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Author: Kit Loughran '16

Exactly one year ago last Monday, I graduated from Notre Dame.

What, already? How?! I can’t believe it, to be honest. Even though 365 days have nearly passed, it feels like just yesterday I was a senior. But then strangely within that same period of time, so much has changed since the days of class in DeBart, dinners at South Dining Hall and late nights at Club Hes.

The author, third from right, and her friends, May 15, 2016

To celebrate this milestone, my Class of 2016 friends here in Chicago decided to throw an anniversary dinner. As we were getting seated at one of our go-to places in the city, Parlor Pizza, we agreed how crazy it is that we already made it to the one-year mark, which spurred an endless chain of stories about the whirlwind of senior year and the big ceremony that capped it.

During Senior Week, my classmates and I bused to the Kentucky Derby and then headed over to Chicago for a cruise on Lake Michigan — and a Cubs game that got rained out — before returning to campus for our Commencement Ball, receptions and dinner parties with our families. “Fun” would be an understatement.

Then came time for graduation. I put on a happy if exhausted face. But, on the inside, I was sad. I didn’t want to accept that my time at Notre Dame was done. Finished. Complete.

Parents, grandparents, siblings, professors — they all kept congratulating my friends and me, telling us how proud they were of us. I thanked them, although to myself I kept thinking that this was the worst day. Tears were shed, and they weren’t happy ones. (Not to mention, it was a bitter 31 degrees inside Notre Dame Stadium in the middle of May.)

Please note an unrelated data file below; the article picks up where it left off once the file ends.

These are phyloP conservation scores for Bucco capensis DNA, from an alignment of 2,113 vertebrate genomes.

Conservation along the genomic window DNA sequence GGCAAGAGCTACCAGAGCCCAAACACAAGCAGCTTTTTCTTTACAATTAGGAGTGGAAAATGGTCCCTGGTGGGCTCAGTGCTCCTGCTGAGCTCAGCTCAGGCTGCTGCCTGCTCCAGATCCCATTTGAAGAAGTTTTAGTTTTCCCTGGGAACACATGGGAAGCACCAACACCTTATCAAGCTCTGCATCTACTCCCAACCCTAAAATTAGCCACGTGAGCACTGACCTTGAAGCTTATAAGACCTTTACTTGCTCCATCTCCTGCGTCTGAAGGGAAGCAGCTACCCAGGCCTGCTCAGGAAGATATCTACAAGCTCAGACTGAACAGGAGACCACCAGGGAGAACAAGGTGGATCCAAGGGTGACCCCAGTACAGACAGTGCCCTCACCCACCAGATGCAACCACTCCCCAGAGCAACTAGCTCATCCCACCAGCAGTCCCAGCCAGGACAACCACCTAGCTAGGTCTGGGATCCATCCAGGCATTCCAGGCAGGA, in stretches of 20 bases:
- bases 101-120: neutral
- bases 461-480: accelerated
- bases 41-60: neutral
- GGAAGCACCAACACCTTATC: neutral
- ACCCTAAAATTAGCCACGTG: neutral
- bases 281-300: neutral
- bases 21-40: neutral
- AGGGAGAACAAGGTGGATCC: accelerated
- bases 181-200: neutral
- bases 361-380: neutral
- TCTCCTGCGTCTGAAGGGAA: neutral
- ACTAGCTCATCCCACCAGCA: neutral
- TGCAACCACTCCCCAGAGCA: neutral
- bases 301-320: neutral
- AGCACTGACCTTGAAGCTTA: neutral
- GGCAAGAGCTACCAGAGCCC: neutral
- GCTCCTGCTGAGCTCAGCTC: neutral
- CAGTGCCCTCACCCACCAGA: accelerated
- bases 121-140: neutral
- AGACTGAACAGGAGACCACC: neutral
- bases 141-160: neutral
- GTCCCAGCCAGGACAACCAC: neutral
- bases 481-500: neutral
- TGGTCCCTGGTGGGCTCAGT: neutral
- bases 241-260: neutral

One year later, as my Chicago-based friends and I together talked about graduation, I no longer had the downhearted feeling that had overwhelmed me the day-of. Now I realize that our graduation is one of my fondest and happiest memories. Also one of my proudest.

That day we were celebrating each other, all our hard work over four years and all the memories we share. Singing the alma mater at the end of the Commencement ceremony, arm in arm, we were confirming that we did it. Four years of making incredible friends, passing (or, failing some) exams and finals, figuring out our passions, learning about ourselves, standing through freezing-cold football games, landing internships and interviews and securing full-time jobs. We had earned degrees from the University of Notre Dame.

Then, I recalled leaving a few days after graduation, and how anxious I was about having to venture outside my South Bend bubble, the safe confines of campus. No way was I ready for it! How was I going to be a real person? Did I pick the right career path in advertising? Was I going to like Chicago?

But as I looked around at my friends, all of us meeting up for pizza and beers after work, I couldn’t help but think, once again, we did it. We survived our first year in the real world. Somehow. There were plenty of ups and downs and lots of firsts and unknowns, but we got through what one year ago seemed so daunting to us.

This weekend I’ll be going back to campus for my brother Ryan’s graduation, and as an alum, I can already tell it’ll be a different experience for me. Having gone through that conflicting day last May, and sorting through the changes and challenges this year brought, I can genuinely be excited for him and his classmates.

All those things we accomplished during our four years at school prepared us for these new adventures, and those three frigid hours in the stadium were the launching pad for our success. While Commencement might have marked the end of our time as students, it didn’t mark the end of our time with Notre Dame. I continue to apply what I learned there and grow into the person the University shaped me to be. So as my friends and I head into Year Two of post-graduation life, Notre Dame is still very much a part of us. And I know it always will be.

Class of 2016, cheers to us.


Former magazine intern Kit Loughran is a public relations/social coordinator at Cramer-Krasselt in Chicago.


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